Among the 42 states with sufficient data to compare to the national average for positive workplace drugs tests for methamphetamine in 2010, those showing rates above the national average include:
· Hawaii – 410 percent greater than the national average
· Arkansas – 280 percent greater than the national average
· Oklahoma – 240 percent greater than the national average
· Nevada – 180 percent greater than the national average
· California – 140 percent greater than the national average
· Wyoming – 130 percent greater than the national average
· Utah – 120 percent greater than the national average
· Arizona – 100 percent greater than the national average
· Kansas – 80 percent greater than the national average
“While the western half of our country consistently struggles with dramatically higher methamphetamine positives than the nation as a whole, the American workforce overall faces a continued national challenge, and our data suggest that methamphetamine’s stronghold may be moving eastward into the Midwest and South,” said Dr. Barry Sample, director of Science and Technology for Quest Diagnostics Employer Solutions. “In 2010 alone, thousands of U.S. workers tested positive for this highly addictive substance that can affect behavior and judgment, and quickly change the course of a life.”
While overall positivity for methamphetamine use in the U.S. general work force dropped dramatically from 0.18 percent in 2006 to 0.11 percent in 2008, the decline in the drug’s use appears to have halted thereafter, with a 0.10 percent positivity rate in both 2009 and 2010. Regional analysis of the same 5-year period suggests that some high prevalence areas may be showing improvement while others are rising in comparison to the national average in recent years.
Methamphetamine is a highly addictive drug stimulant. The substance produces short, intense periods of euphoria, alertness, concentration and energy as well as irritability, restlessness and aggressiveness, among other effects. Methamphetamine also is known for its intense withdrawal symptoms, including fatigue and depression, which can last for weeks and months in chronic users.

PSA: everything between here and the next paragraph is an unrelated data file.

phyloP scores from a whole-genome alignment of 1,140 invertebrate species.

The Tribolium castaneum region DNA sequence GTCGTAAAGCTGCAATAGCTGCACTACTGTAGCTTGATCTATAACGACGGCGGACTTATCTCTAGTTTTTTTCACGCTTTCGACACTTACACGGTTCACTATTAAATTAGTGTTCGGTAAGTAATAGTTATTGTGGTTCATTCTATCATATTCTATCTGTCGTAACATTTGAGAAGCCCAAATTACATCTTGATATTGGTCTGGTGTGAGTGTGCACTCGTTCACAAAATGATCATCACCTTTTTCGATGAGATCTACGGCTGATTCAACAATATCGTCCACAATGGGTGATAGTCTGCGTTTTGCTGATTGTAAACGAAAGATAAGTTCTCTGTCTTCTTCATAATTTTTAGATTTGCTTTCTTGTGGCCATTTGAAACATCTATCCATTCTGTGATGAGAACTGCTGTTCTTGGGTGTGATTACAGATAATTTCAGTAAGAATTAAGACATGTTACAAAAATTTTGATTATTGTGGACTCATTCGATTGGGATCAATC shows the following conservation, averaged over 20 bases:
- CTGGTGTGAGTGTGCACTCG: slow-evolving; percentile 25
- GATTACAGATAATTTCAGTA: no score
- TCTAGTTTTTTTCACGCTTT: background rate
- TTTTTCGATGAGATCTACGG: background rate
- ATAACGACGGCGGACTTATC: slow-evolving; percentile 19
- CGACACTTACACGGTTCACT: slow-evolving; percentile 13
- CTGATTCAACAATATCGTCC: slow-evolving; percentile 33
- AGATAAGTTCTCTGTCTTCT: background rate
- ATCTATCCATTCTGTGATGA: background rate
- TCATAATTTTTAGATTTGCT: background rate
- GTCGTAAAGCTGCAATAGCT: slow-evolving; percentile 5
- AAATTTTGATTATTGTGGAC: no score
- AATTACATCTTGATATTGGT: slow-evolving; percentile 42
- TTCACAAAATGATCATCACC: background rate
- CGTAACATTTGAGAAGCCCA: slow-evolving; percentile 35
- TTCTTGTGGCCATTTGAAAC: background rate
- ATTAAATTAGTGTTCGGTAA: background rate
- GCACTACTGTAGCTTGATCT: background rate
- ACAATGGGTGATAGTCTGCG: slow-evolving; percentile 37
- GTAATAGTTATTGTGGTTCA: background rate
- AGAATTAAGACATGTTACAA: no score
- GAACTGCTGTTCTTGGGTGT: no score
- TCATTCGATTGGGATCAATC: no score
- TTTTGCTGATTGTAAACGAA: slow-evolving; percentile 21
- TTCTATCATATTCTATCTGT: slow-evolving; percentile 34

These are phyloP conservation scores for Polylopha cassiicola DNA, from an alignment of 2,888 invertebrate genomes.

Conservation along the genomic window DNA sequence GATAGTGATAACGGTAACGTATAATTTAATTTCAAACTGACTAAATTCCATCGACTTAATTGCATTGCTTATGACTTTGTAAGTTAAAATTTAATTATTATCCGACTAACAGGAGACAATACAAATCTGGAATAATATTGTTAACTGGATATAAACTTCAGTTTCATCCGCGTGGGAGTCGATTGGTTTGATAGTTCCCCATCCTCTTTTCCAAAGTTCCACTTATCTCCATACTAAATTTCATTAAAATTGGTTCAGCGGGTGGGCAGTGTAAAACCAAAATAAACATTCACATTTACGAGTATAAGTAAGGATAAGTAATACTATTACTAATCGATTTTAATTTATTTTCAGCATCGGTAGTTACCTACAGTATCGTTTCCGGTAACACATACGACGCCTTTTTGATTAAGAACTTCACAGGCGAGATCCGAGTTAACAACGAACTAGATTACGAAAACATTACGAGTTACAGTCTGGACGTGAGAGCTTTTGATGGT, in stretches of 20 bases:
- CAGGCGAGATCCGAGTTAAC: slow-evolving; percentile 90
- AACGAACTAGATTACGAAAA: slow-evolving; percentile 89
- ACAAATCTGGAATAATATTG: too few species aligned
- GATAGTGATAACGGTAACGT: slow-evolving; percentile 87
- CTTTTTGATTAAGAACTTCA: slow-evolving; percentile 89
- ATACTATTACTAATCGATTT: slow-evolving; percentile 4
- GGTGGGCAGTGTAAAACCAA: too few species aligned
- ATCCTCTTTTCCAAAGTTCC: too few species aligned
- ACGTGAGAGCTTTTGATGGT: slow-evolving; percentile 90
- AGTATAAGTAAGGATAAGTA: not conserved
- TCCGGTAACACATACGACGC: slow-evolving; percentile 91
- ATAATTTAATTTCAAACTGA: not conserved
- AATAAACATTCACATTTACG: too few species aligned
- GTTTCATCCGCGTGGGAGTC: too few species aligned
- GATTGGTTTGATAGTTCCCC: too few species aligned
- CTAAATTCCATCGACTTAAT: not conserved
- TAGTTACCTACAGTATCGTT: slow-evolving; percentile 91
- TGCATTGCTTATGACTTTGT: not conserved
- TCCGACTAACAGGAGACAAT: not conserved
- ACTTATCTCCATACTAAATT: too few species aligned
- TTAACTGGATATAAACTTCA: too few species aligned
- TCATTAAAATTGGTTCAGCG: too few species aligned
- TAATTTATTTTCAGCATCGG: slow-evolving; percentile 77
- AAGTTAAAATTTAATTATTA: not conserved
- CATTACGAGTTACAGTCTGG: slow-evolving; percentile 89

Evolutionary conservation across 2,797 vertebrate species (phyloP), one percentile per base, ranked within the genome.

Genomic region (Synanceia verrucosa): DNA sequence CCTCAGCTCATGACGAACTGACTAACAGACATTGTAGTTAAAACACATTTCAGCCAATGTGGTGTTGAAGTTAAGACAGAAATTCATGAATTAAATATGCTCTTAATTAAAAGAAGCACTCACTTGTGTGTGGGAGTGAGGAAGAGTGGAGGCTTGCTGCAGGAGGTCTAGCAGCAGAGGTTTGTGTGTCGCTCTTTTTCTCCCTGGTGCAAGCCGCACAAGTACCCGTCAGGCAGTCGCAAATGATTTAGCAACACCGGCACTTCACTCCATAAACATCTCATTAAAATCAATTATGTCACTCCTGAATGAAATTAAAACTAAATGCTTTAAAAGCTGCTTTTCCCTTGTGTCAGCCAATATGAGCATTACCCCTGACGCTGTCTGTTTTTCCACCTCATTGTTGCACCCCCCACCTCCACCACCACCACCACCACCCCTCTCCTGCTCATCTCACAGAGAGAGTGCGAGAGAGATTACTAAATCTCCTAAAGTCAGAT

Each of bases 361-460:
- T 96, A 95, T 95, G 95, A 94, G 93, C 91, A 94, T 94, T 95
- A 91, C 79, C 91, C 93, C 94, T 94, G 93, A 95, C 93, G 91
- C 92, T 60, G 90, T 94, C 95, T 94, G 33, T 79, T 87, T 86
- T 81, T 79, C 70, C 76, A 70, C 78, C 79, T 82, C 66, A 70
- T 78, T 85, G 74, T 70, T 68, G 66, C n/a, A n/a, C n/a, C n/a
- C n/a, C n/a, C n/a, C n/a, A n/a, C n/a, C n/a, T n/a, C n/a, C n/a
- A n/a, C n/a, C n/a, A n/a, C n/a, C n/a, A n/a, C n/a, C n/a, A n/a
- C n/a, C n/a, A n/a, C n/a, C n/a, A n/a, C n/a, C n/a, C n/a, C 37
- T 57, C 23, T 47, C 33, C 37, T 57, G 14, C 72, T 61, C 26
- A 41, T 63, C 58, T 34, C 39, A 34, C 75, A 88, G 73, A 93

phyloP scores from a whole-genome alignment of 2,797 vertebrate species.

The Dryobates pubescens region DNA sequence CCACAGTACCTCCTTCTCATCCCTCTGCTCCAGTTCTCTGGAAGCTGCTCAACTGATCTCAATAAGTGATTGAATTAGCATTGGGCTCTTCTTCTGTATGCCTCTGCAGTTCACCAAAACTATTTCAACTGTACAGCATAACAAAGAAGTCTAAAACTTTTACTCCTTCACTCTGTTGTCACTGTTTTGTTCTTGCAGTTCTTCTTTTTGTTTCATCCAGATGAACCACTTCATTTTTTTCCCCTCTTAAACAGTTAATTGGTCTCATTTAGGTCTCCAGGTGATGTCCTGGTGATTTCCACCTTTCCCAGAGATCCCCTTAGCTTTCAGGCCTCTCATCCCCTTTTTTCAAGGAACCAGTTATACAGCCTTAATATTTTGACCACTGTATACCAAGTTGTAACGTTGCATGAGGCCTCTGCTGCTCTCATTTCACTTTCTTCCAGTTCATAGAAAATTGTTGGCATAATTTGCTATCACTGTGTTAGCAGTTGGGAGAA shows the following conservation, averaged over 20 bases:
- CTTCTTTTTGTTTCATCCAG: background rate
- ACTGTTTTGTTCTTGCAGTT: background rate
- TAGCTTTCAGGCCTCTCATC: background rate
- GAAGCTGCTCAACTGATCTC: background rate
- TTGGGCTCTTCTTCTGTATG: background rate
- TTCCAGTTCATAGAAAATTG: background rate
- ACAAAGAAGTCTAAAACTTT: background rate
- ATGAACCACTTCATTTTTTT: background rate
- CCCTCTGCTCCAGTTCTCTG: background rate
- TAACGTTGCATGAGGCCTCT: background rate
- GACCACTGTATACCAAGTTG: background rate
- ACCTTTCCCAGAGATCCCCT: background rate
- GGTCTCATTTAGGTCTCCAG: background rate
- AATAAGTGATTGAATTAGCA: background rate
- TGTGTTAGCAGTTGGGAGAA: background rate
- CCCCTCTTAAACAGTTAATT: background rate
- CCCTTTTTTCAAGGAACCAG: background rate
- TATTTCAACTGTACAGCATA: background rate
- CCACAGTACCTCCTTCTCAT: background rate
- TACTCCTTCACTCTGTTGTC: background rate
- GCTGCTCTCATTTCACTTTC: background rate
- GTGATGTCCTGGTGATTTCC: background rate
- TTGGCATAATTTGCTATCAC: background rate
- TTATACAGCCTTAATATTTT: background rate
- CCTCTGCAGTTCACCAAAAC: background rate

Commenting on the findings of the Quest Diagnostic study, Dr. Steven Shoptaw, professor at the University of California, Los Angeles (UCLA), Department of Family Medicine, and a National Institute on Drug Abuse (NIDA)-funded clinical researcher, says, “While many people use methamphetamine recreationally for its euphoric effects, I’ve also worked with patients who, paralyzed by the recession and juggling multiple jobs and family responsibilities, started using methamphetamine for its ‘functional’ stimulant benefit. What they didn’t realize is that methamphetamine can wreak havoc on their judgment, their health, their families and their lives. For these sorts of people, we now provide economic counseling in the treatment setting, helping people to live their lives in scale, without using methamphetamine.”
Other results from the Quest Diagnostics Drug Testing Index show that positive work force drug tests for cocaine in the general U.S. work force continued to decline in 2010 down 13.8 percent from 2009 and down 65 percent during the 5-year period 2006-2010.
For more information on the Quest Diagnostics Drug Testing Index and the full 2010 tables, visit http://www.questdiagnostics.com/employersolutions/drug_testing_index_es.html.